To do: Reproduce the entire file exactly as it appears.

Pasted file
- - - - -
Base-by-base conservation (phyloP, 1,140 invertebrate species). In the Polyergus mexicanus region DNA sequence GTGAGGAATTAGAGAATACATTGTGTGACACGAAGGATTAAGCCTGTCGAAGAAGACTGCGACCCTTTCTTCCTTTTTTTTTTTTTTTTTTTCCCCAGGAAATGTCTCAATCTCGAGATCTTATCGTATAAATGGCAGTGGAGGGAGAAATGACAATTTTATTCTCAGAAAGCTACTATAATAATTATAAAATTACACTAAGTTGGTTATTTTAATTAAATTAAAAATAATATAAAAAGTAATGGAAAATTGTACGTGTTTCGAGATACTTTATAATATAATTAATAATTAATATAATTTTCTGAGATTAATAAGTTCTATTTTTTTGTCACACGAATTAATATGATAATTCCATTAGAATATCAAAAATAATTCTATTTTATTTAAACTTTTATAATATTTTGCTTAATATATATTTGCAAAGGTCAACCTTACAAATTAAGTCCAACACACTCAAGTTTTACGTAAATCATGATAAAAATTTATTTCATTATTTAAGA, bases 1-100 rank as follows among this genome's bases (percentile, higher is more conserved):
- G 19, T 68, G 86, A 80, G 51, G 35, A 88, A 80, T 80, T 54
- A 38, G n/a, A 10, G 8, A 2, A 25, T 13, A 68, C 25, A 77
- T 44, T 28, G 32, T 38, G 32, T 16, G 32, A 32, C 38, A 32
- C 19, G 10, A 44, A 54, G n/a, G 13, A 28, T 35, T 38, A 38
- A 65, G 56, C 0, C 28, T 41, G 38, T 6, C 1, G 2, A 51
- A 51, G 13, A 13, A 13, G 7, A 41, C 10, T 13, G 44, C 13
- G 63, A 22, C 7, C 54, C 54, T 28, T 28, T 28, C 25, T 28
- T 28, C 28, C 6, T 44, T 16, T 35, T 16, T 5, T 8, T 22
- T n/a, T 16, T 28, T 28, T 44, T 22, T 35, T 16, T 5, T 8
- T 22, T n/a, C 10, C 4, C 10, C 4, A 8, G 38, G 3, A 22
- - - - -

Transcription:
Base-by-base conservation (phyloP, 1,140 invertebrate species). In the Polyergus mexicanus region DNA sequence GTGAGGAATTAGAGAATACATTGTGTGACACGAAGGATTAAGCCTGTCGAAGAAGACTGCGACCCTTTCTTCCTTTTTTTTTTTTTTTTTTTCCCCAGGAAATGTCTCAATCTCGAGATCTTATCGTATAAATGGCAGTGGAGGGAGAAATGACAATTTTATTCTCAGAAAGCTACTATAATAATTATAAAATTACACTAAGTTGGTTATTTTAATTAAATTAAAAATAATATAAAAAGTAATGGAAAATTGTACGTGTTTCGAGATACTTTATAATATAATTAATAATTAATATAATTTTCTGAGATTAATAAGTTCTATTTTTTTGTCACACGAATTAATATGATAATTCCATTAGAATATCAAAAATAATTCTATTTTATTTAAACTTTTATAATATTTTGCTTAATATATATTTGCAAAGGTCAACCTTACAAATTAAGTCCAACACACTCAAGTTTTACGTAAATCATGATAAAAATTTATTTCATTATTTAAGA, bases 1-100 rank as follows among this genome's bases (percentile, higher is more conserved):
- G 19, T 68, G 86, A 80, G 51, G 35, A 88, A 80, T 80, T 54
- A 38, G n/a, A 10, G 8, A 2, A 25, T 13, A 68, C 25, A 77
- T 44, T 28, G 32, T 38, G 32, T 16, G 32, A 32, C 38, A 32
- C 19, G 10, A 44, A 54, G n/a, G 13, A 28, T 35, T 38, A 38
- A 65, G 56, C 0, C 28, T 41, G 38, T 6, C 1, G 2, A 51
- A 51, G 13, A 13, A 13, G 7, A 41, C 10, T 13, G 44, C 13
- G 63, A 22, C 7, C 54, C 54, T 28, T 28, T 28, C 25, T 28
- T 28, C 28, C 6, T 44, T 16, T 35, T 16, T 5, T 8, T 22
- T n/a, T 16, T 28, T 28, T 44, T 22, T 35, T 16, T 5, T 8
- T 22, T n/a, C 10, C 4, C 10, C 4, A 8, G 38, G 3, A 22